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GPX standard extensions

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  • Scout
    I offer the following GPX extension as a starting point for a standard. It s a work in progress. I ve recently changed it to be more compatible with
    Message 1 of 13 , Jan 12, 2005
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      I offer the following GPX extension as a starting point for a
      standard. It's a work in progress. I've recently changed it to be
      more compatible with geocaching.com.au. I expect it'll be changing
      more. Might as well evolve it in a direction other sites think they
      can use, too.

      schema: http://geocaching.gpsgames.org/GPX/gpsgames.xsd
      example: http://geocaching.gpsgames.org/GPX/gpsgames.gpx

      --
      Scout http://GPSgames.org
    • Robert Lipe
      ... I ve had variations of this discussion with many different providers of geocaching extensions to GPX. I m behind the formation of _one_ such standard for
      Message 2 of 13 , Jan 13, 2005
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        --- In gpsstash@yahoogroups.com, "Scout" <Scout@G...> wrote:
        >
        > I offer the following GPX extension as a starting point for a
        > standard. It's a work in progress. I've recently changed it to be
        > more compatible with geocaching.com.au. I expect it'll be changing

        I've had variations of this discussion with many different providers
        of geocaching extensions to GPX. I'm behind the formation of _one_
        such standard for geocaching extensions to GPX. Well, more
        accurately, I suppose I'm behind the formation of a second such
        standard and am wildly disinterested in more than two. :-)


        Scout, maybe I caught it at a bad moment, but your xsd has validation
        problems. Have you fed your sample to SAX2Count or any other
        validator lately?

        It's interesting that you based it on GPX 1.0 instead of GPX 1.1.
        For your needs, the differences are small - mostly in the way URLs are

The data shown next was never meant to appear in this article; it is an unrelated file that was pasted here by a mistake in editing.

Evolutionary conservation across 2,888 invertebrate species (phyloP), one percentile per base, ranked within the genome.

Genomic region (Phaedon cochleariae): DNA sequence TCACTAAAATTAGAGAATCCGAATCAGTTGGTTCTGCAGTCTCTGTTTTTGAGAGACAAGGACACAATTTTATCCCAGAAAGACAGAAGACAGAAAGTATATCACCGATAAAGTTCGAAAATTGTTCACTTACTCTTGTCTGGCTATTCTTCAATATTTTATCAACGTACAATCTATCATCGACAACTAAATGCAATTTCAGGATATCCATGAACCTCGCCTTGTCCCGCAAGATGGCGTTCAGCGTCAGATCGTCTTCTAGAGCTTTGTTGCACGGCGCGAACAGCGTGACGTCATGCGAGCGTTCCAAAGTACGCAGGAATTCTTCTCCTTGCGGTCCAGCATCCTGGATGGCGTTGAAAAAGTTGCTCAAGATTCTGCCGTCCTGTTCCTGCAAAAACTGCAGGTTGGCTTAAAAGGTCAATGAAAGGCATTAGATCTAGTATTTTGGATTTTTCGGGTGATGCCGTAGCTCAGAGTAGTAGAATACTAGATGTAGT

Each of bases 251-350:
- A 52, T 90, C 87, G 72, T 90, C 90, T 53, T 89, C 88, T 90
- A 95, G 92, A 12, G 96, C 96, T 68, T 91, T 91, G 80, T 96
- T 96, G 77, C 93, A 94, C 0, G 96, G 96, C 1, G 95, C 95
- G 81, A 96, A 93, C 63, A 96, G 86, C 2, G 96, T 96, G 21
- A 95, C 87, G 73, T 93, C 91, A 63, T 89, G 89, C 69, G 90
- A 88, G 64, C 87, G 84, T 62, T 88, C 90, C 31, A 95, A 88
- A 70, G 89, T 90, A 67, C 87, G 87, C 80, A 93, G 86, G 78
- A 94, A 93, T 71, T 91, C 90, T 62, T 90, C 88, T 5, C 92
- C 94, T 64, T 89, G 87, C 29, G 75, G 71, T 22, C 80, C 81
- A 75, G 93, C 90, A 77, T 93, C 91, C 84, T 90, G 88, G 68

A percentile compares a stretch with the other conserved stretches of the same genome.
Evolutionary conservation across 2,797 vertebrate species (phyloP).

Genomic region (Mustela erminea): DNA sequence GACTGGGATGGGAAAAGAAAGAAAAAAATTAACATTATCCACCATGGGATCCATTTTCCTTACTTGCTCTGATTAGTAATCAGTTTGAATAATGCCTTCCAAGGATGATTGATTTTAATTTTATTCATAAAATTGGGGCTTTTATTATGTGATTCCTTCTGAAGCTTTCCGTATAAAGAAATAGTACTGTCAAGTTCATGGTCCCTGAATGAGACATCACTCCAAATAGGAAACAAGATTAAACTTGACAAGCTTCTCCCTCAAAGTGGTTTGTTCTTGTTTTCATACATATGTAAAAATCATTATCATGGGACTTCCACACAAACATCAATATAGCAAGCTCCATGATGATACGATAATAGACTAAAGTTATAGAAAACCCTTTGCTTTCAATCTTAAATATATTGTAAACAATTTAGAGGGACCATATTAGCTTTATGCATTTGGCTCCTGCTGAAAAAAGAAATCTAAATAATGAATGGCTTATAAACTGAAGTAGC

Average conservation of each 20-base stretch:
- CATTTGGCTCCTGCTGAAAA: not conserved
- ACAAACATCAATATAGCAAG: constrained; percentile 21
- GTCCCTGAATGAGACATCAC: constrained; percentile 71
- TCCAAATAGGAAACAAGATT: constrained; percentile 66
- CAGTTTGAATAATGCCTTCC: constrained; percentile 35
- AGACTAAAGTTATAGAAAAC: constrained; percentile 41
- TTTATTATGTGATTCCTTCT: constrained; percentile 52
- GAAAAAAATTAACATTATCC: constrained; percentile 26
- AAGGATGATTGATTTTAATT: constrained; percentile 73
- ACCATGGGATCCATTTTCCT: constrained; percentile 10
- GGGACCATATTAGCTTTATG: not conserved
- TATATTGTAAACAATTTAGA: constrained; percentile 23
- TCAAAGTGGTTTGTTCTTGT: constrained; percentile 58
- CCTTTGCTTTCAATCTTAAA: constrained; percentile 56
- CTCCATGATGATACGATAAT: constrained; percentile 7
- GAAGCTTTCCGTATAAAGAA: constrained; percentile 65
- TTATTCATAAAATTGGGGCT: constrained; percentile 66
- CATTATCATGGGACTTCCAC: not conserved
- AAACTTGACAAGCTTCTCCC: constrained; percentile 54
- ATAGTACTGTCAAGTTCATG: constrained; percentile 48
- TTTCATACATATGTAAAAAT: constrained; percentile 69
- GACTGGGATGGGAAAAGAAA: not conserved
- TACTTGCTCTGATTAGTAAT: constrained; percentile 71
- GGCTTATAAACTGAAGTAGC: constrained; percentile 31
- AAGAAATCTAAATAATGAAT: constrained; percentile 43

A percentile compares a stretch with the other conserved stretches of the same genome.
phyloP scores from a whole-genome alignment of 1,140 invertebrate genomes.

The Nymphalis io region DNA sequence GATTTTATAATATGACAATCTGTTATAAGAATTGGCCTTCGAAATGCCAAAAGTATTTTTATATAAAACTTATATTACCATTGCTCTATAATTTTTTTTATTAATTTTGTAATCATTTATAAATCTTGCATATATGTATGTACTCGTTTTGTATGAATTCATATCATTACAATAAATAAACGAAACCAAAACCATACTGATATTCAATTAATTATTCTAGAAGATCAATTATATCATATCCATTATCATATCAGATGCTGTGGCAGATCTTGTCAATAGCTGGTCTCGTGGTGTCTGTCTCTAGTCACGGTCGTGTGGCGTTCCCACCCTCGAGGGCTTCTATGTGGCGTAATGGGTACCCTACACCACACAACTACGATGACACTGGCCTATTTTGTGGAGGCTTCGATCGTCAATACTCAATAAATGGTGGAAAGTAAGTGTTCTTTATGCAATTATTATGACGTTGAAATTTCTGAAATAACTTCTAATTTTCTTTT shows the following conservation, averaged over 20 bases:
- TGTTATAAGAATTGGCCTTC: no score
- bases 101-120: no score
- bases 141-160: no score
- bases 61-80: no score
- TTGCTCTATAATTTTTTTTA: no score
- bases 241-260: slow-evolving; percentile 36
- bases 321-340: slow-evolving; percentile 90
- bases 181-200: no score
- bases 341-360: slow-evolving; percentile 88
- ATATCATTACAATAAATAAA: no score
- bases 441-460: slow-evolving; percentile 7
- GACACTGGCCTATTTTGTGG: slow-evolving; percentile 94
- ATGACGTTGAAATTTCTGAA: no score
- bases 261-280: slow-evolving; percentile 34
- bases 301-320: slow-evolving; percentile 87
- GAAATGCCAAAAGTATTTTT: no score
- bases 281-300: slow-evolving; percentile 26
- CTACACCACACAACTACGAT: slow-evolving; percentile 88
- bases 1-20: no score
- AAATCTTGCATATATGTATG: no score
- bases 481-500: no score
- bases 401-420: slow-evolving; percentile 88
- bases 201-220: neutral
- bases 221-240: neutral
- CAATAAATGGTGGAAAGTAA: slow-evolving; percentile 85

build. With 1.1 you can associate multiple linky links with a
        waypoint and that was the justification for that change. There wree
        also some changes to allow better attribute groupings of the global
        metadata.

        You need to spell out which fields are HTML and which are not. It
        looks like sometimes log is and sometimes log isn't but I'm not
        spotting a specifier which tells me which it is. This is a
        particular problem for <hint> which appears to allow two encodings
        that have to be individually parsed: it looks like you have to HTML
        parse it FIRST and then rot13 parse it. This is really clumsy for
        readers that are able to just hand an HTML encoded chunk of text to a
        widget for display.

        It's interesting that you've allowd <type> as a list. I could make a
        type of <type>regular hitchhiker multi webcam locationless<type> which
        would be legal but kind of paradoxical. While I won't point to the
        groundspeak example as a model of clarity, subsetting this into some
        mutually exclusive types that are easier for readers to parse (the
        point of XML is to NOT have to do much additional parsing on
        thefields...) would allow stronger typing and simplify the readers.


        If we want to do this in a more spam-free environment than this
        yahoogroup seems to be, we can move this discussion to the other
        mentioned place.
      • Scout
        ... That s fine with me. GPSgames.org is a producer of GPX, not a consumer. If the consumers (e.g., GpsBabel) publish an open standard that their tools will
        Message 3 of 13 , Jan 13, 2005
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          "Robert Lipe" wrote:
          > I'm behind the formation of _one_ such standard for geocaching
          > extensions to GPX.

          That's fine with me. GPSgames.org is a producer of GPX, not a
          consumer. If the consumers (e.g., GpsBabel) publish an open standard
          that their tools will accept, I'll bend over backwards to try to
          produce that format. I offered the GPX that GPSgames.org currently